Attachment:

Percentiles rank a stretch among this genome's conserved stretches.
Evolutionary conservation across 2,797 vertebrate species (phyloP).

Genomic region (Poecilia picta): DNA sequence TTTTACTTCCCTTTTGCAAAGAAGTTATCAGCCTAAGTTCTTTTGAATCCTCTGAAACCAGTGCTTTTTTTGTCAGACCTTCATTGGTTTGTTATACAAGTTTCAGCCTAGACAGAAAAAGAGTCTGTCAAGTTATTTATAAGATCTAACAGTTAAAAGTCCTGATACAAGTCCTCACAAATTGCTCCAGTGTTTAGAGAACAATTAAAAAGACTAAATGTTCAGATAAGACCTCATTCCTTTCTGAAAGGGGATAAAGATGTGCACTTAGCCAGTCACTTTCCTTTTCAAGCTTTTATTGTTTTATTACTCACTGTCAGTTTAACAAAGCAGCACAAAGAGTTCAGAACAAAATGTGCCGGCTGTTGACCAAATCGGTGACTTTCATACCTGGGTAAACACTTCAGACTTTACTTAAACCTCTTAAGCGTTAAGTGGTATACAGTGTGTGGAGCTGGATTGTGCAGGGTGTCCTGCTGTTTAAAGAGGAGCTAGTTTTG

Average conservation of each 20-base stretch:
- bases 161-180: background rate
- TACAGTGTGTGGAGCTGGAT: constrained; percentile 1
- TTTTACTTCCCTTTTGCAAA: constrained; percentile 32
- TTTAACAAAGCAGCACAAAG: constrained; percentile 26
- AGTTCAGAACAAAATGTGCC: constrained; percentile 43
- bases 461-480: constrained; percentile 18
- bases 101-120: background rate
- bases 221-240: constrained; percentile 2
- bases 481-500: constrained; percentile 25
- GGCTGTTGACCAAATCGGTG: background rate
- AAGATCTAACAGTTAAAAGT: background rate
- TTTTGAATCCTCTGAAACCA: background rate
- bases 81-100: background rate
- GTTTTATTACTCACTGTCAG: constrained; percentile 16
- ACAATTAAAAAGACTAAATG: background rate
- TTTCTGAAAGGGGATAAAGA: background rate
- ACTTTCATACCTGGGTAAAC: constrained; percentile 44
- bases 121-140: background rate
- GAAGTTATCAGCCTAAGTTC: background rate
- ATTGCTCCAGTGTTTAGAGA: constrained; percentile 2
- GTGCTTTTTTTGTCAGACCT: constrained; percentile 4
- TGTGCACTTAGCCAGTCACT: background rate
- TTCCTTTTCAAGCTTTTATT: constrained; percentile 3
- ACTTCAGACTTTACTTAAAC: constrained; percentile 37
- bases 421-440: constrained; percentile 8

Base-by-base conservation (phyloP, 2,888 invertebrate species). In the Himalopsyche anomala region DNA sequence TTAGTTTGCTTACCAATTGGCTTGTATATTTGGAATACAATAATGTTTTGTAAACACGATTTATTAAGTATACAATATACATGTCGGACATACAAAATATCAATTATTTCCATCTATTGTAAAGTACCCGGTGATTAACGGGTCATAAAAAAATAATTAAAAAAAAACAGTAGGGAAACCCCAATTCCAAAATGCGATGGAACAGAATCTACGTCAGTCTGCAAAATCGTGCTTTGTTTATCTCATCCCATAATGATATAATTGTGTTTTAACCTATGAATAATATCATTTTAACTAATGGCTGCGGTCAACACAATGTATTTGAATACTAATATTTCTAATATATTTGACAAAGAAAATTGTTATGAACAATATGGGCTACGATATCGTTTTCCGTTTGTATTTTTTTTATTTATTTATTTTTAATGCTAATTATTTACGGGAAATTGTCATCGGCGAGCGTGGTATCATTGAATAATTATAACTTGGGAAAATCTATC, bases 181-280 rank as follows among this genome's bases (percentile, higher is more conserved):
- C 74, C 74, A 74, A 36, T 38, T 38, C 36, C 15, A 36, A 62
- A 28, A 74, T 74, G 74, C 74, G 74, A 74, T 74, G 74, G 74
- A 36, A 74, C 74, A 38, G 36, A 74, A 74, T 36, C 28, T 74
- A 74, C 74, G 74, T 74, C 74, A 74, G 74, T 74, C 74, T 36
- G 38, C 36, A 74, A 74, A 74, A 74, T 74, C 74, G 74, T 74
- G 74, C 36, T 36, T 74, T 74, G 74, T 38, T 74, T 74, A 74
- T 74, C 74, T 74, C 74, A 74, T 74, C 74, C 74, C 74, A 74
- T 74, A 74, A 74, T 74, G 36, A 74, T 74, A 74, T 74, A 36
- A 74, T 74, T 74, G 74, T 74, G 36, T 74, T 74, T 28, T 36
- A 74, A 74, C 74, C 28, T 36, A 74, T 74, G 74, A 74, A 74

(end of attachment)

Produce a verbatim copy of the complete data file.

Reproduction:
Percentiles rank a stretch among this genome's conserved stretches.
Evolutionary conservation across 2,797 vertebrate species (phyloP).

Genomic region (Poecilia picta): DNA sequence TTTTACTTCCCTTTTGCAAAGAAGTTATCAGCCTAAGTTCTTTTGAATCCTCTGAAACCAGTGCTTTTTTTGTCAGACCTTCATTGGTTTGTTATACAAGTTTCAGCCTAGACAGAAAAAGAGTCTGTCAAGTTATTTATAAGATCTAACAGTTAAAAGTCCTGATACAAGTCCTCACAAATTGCTCCAGTGTTTAGAGAACAATTAAAAAGACTAAATGTTCAGATAAGACCTCATTCCTTTCTGAAAGGGGATAAAGATGTGCACTTAGCCAGTCACTTTCCTTTTCAAGCTTTTATTGTTTTATTACTCACTGTCAGTTTAACAAAGCAGCACAAAGAGTTCAGAACAAAATGTGCCGGCTGTTGACCAAATCGGTGACTTTCATACCTGGGTAAACACTTCAGACTTTACTTAAACCTCTTAAGCGTTAAGTGGTATACAGTGTGTGGAGCTGGATTGTGCAGGGTGTCCTGCTGTTTAAAGAGGAGCTAGTTTTG

Average conservation of each 20-base stretch:
- bases 161-180: background rate
- TACAGTGTGTGGAGCTGGAT: constrained; percentile 1
- TTTTACTTCCCTTTTGCAAA: constrained; percentile 32
- TTTAACAAAGCAGCACAAAG: constrained; percentile 26
- AGTTCAGAACAAAATGTGCC: constrained; percentile 43
- bases 461-480: constrained; percentile 18
- bases 101-120: background rate
- bases 221-240: constrained; percentile 2
- bases 481-500: constrained; percentile 25
- GGCTGTTGACCAAATCGGTG: background rate
- AAGATCTAACAGTTAAAAGT: background rate
- TTTTGAATCCTCTGAAACCA: background rate
- bases 81-100: background rate
- GTTTTATTACTCACTGTCAG: constrained; percentile 16
- ACAATTAAAAAGACTAAATG: background rate
- TTTCTGAAAGGGGATAAAGA: background rate
- ACTTTCATACCTGGGTAAAC: constrained; percentile 44
- bases 121-140: background rate
- GAAGTTATCAGCCTAAGTTC: background rate
- ATTGCTCCAGTGTTTAGAGA: constrained; percentile 2
- GTGCTTTTTTTGTCAGACCT: constrained; percentile 4
- TGTGCACTTAGCCAGTCACT: background rate
- TTCCTTTTCAAGCTTTTATT: constrained; percentile 3
- ACTTCAGACTTTACTTAAAC: constrained; percentile 37
- bases 421-440: constrained; percentile 8

Base-by-base conservation (phyloP, 2,888 invertebrate species). In the Himalopsyche anomala region DNA sequence TTAGTTTGCTTACCAATTGGCTTGTATATTTGGAATACAATAATGTTTTGTAAACACGATTTATTAAGTATACAATATACATGTCGGACATACAAAATATCAATTATTTCCATCTATTGTAAAGTACCCGGTGATTAACGGGTCATAAAAAAATAATTAAAAAAAAACAGTAGGGAAACCCCAATTCCAAAATGCGATGGAACAGAATCTACGTCAGTCTGCAAAATCGTGCTTTGTTTATCTCATCCCATAATGATATAATTGTGTTTTAACCTATGAATAATATCATTTTAACTAATGGCTGCGGTCAACACAATGTATTTGAATACTAATATTTCTAATATATTTGACAAAGAAAATTGTTATGAACAATATGGGCTACGATATCGTTTTCCGTTTGTATTTTTTTTATTTATTTATTTTTAATGCTAATTATTTACGGGAAATTGTCATCGGCGAGCGTGGTATCATTGAATAATTATAACTTGGGAAAATCTATC, bases 181-280 rank as follows among this genome's bases (percentile, higher is more conserved):
- C 74, C 74, A 74, A 36, T 38, T 38, C 36, C 15, A 36, A 62
- A 28, A 74, T 74, G 74, C 74, G 74, A 74, T 74, G 74, G 74
- A 36, A 74, C 74, A 38, G 36, A 74, A 74, T 36, C 28, T 74
- A 74, C 74, G 74, T 74, C 74, A 74, G 74, T 74, C 74, T 36
- G 38, C 36, A 74, A 74, A 74, A 74, T 74, C 74, G 74, T 74
- G 74, C 36, T 36, T 74, T 74, G 74, T 38, T 74, T 74, A 74
- T 74, C 74, T 74, C 74, A 74, T 74, C 74, C 74, C 74, A 74
- T 74, A 74, A 74, T 74, G 36, A 74, T 74, A 74, T 74, A 36
- A 74, T 74, T 74, G 74, T 74, G 36, T 74, T 74, T 28, T 36
- A 74, A 74, C 74, C 28, T 36, A 74, T 74, G 74, A 74, A 74